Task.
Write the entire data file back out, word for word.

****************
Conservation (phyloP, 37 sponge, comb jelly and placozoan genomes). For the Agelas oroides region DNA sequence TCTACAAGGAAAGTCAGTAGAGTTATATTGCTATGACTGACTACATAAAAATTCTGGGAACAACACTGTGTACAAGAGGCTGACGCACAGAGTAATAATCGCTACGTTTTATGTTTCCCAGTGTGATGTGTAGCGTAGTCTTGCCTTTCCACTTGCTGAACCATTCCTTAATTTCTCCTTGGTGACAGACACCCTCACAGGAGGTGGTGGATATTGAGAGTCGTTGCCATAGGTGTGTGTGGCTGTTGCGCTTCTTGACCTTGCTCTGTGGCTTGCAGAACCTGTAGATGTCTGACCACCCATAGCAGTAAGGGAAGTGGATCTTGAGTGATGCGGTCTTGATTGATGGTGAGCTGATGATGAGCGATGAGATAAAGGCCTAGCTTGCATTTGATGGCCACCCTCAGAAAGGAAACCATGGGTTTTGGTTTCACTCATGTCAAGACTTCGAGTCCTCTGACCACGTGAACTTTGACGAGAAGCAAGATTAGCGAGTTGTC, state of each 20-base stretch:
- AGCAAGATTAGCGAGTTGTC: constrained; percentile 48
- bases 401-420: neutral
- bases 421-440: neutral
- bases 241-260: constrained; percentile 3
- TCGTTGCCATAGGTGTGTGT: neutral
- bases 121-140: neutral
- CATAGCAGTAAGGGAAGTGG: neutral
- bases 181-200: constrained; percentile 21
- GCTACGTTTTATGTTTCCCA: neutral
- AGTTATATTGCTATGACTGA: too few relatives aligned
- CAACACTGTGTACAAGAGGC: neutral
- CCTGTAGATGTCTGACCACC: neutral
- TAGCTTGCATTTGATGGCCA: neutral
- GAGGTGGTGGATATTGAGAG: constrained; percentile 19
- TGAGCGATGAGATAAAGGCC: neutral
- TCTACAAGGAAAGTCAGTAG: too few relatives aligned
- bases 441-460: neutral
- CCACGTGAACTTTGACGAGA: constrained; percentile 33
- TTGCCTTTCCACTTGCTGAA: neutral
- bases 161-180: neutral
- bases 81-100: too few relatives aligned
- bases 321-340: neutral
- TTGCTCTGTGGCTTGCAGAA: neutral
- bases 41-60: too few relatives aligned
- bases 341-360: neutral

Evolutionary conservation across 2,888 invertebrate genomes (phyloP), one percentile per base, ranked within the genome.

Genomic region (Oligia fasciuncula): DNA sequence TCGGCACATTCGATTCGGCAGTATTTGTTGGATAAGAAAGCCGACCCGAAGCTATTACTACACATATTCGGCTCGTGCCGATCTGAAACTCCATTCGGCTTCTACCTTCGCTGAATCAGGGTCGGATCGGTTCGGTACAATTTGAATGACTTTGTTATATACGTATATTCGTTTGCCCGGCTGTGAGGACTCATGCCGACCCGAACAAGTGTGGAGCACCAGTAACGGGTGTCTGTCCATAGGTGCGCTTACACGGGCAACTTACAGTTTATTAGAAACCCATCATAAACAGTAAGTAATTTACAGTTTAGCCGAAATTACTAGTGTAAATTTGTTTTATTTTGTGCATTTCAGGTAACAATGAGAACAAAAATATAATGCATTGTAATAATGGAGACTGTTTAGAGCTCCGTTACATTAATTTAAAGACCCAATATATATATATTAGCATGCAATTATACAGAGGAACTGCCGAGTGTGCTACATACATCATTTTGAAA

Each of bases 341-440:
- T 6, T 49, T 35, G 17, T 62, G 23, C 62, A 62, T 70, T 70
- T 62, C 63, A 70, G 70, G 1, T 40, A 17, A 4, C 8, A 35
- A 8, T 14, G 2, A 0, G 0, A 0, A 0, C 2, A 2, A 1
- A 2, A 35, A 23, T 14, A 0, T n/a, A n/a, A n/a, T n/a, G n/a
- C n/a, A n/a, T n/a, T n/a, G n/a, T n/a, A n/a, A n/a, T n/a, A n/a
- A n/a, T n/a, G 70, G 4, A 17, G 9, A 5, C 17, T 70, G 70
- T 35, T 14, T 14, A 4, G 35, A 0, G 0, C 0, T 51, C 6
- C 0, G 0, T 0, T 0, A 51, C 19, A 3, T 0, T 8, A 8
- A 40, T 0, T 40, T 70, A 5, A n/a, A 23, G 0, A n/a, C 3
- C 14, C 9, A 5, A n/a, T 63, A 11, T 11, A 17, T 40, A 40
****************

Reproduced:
Conservation (phyloP, 37 sponge, comb jelly and placozoan genomes). For the Agelas oroides region DNA sequence TCTACAAGGAAAGTCAGTAGAGTTATATTGCTATGACTGACTACATAAAAATTCTGGGAACAACACTGTGTACAAGAGGCTGACGCACAGAGTAATAATCGCTACGTTTTATGTTTCCCAGTGTGATGTGTAGCGTAGTCTTGCCTTTCCACTTGCTGAACCATTCCTTAATTTCTCCTTGGTGACAGACACCCTCACAGGAGGTGGTGGATATTGAGAGTCGTTGCCATAGGTGTGTGTGGCTGTTGCGCTTCTTGACCTTGCTCTGTGGCTTGCAGAACCTGTAGATGTCTGACCACCCATAGCAGTAAGGGAAGTGGATCTTGAGTGATGCGGTCTTGATTGATGGTGAGCTGATGATGAGCGATGAGATAAAGGCCTAGCTTGCATTTGATGGCCACCCTCAGAAAGGAAACCATGGGTTTTGGTTTCACTCATGTCAAGACTTCGAGTCCTCTGACCACGTGAACTTTGACGAGAAGCAAGATTAGCGAGTTGTC, state of each 20-base stretch:
- AGCAAGATTAGCGAGTTGTC: constrained; percentile 48
- bases 401-420: neutral
- bases 421-440: neutral
- bases 241-260: constrained; percentile 3
- TCGTTGCCATAGGTGTGTGT: neutral
- bases 121-140: neutral
- CATAGCAGTAAGGGAAGTGG: neutral
- bases 181-200: constrained; percentile 21
- GCTACGTTTTATGTTTCCCA: neutral
- AGTTATATTGCTATGACTGA: too few relatives aligned
- CAACACTGTGTACAAGAGGC: neutral
- CCTGTAGATGTCTGACCACC: neutral
- TAGCTTGCATTTGATGGCCA: neutral
- GAGGTGGTGGATATTGAGAG: constrained; percentile 19
- TGAGCGATGAGATAAAGGCC: neutral
- TCTACAAGGAAAGTCAGTAG: too few relatives aligned
- bases 441-460: neutral
- CCACGTGAACTTTGACGAGA: constrained; percentile 33
- TTGCCTTTCCACTTGCTGAA: neutral
- bases 161-180: neutral
- bases 81-100: too few relatives aligned
- bases 321-340: neutral
- TTGCTCTGTGGCTTGCAGAA: neutral
- bases 41-60: too few relatives aligned
- bases 341-360: neutral

Evolutionary conservation across 2,888 invertebrate genomes (phyloP), one percentile per base, ranked within the genome.

Genomic region (Oligia fasciuncula): DNA sequence TCGGCACATTCGATTCGGCAGTATTTGTTGGATAAGAAAGCCGACCCGAAGCTATTACTACACATATTCGGCTCGTGCCGATCTGAAACTCCATTCGGCTTCTACCTTCGCTGAATCAGGGTCGGATCGGTTCGGTACAATTTGAATGACTTTGTTATATACGTATATTCGTTTGCCCGGCTGTGAGGACTCATGCCGACCCGAACAAGTGTGGAGCACCAGTAACGGGTGTCTGTCCATAGGTGCGCTTACACGGGCAACTTACAGTTTATTAGAAACCCATCATAAACAGTAAGTAATTTACAGTTTAGCCGAAATTACTAGTGTAAATTTGTTTTATTTTGTGCATTTCAGGTAACAATGAGAACAAAAATATAATGCATTGTAATAATGGAGACTGTTTAGAGCTCCGTTACATTAATTTAAAGACCCAATATATATATATTAGCATGCAATTATACAGAGGAACTGCCGAGTGTGCTACATACATCATTTTGAAA

Each of bases 341-440:
- T 6, T 49, T 35, G 17, T 62, G 23, C 62, A 62, T 70, T 70
- T 62, C 63, A 70, G 70, G 1, T 40, A 17, A 4, C 8, A 35
- A 8, T 14, G 2, A 0, G 0, A 0, A 0, C 2, A 2, A 1
- A 2, A 35, A 23, T 14, A 0, T n/a, A n/a, A n/a, T n/a, G n/a
- C n/a, A n/a, T n/a, T n/a, G n/a, T n/a, A n/a, A n/a, T n/a, A n/a
- A n/a, T n/a, G 70, G 4, A 17, G 9, A 5, C 17, T 70, G 70
- T 35, T 14, T 14, A 4, G 35, A 0, G 0, C 0, T 51, C 6
- C 0, G 0, T 0, T 0, A 51, C 19, A 3, T 0, T 8, A 8
- A 40, T 0, T 40, T 70, A 5, A n/a, A 23, G 0, A n/a, C 3
- C 14, C 9, A 5, A n/a, T 63, A 11, T 11, A 17, T 40, A 40